"Who is the judge?"
"The judge is God."
"Why is he God?"
"Because he decides who wins or loses. Not my opponent."
"Who is your opponent?"
"He does not exist."
"Why does he not exist?"
"Because he is a mere dissenting voice of the truth I speak."
This is the mantra instilled into the minds of his students by poet/scholar/professor Melvin B. Tolson as he prepares them to take on the world. Tolson taught speech and English at Wiley College, a small black university in Marshall, Texas. Though he was far away in the Lone Star State, Tolson is considered a contemporary to the Harlem Renaissance and his peers Langston Hughes and Countee Cullen, for example. There, he assembled an award-winning debate team. It is the team which Tolson assembled in 1935 that is the focus of the film "The Great Debaters." At a time when African-Americans were anything but equal in a country founded on the principles of "all men are created equal," Tolson's debate team faced off against white students and soundly defeated them. Many of Tolson's students would go on to become pivotal members of the civil rights movement which was still a long way off.
Denzel Washington works both sides of the camera as the film's director while also playing Tolson, in another excellent role for the Oscar winner. Putting together the line-up for his team, Tolson includes Henry Lowe (Nate Parker), the requisite troubled youth. The two first meet when Tolson prevents Lowe from stabbing an angry husband whose wife Lowe danced with. Samantha Booke (Jurnee Smollett) left her own studies and enrolled in Wiley to become the first female member of the school's debate team. James L. Farmer, Jr. (Denzel Whitaker) is the son of James Farmer, Sr. (Forest Whitaker), a preacher and the first black man to earn a Ph.D. in Texas. The final member of the team is Hamilton Burgess (Jermaine Williams), who has served on the team previously.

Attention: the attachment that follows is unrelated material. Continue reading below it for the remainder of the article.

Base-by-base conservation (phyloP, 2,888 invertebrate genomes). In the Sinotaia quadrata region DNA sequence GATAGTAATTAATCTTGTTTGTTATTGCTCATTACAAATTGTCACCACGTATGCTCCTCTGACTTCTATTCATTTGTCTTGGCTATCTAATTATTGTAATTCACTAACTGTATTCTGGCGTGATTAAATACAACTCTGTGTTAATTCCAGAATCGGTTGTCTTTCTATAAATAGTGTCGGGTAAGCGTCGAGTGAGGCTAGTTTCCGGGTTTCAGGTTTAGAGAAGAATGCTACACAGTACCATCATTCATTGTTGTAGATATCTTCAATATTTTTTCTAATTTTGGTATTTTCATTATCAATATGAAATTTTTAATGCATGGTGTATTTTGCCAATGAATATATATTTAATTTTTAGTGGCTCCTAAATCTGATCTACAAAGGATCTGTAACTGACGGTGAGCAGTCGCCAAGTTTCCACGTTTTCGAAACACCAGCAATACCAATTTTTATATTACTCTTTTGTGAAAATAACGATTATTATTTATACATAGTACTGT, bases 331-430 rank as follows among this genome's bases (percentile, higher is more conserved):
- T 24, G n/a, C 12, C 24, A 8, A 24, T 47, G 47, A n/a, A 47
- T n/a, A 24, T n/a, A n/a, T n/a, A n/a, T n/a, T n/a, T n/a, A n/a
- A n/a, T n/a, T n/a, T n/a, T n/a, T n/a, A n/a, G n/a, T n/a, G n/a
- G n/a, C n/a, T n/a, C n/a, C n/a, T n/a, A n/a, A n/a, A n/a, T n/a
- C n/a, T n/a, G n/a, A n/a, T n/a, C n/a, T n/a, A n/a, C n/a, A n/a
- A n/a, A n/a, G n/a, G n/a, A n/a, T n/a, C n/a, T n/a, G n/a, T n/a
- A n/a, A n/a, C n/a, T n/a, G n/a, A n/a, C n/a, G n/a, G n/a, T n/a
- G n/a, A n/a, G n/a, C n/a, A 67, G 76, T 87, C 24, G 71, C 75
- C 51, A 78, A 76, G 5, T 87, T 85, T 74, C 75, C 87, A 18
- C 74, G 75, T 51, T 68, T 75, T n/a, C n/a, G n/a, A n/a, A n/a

The team quickly pulls together in defeating some of the most prestigious black colleges in the South. Mailing out letters and clippings, Tolson is able to convince several white colleges to allow his team to debate their students. They argue the pro-side of integration against the University of Oklahoma and win. The long, hard road of debate season becomes rockier due to Tolson's activities as a labor activist. His work to organize a union for the poor sharecroppers comes to the attention of Sheriff Dozier (John Heard), the typical ugly Southerner. Due to concern for his safety and growing word that Tolson may be a Communist, Burgess resigns from the team. Later, Tolson and his students come across a lynching, barely escaping with their lives. It is this horrifying moment that shakes them to their very core. However, the team must persevere when they receive an invitation to face the Harvard team in a debate that will be broadcast across the nation.
It's hard to imagine a time when the nation was so divided. For most of us, we weren't even born when ideas like Jim Crow and segregation were the norm. Still, that era of American history isn't that far off. Really, it's only been forty years since the days when men like Martin Luther King Jr. and Medgar Evers fought and gave their lives for equality. For the students in "Great Debaters," their time is likewise not that far removed from the time of slavery. This turbulent time is never hammered home better than in a pair of harrowing scenes. The first finds the Farmer family on a dusty country road where Mr. Farmer, Sr. accidentally kills a pig belonging to a pair of creepy white fellows in overalls. Despite, Farmer's education and standing as an important community leader, to the whites he is nothing more than a "town nigger." With a revolver in hand, the two demand Farmer hand over a paycheck for $25. The second scene is the aforementioned lynching which they come across on a starless night with only the sickening orange glow of torches.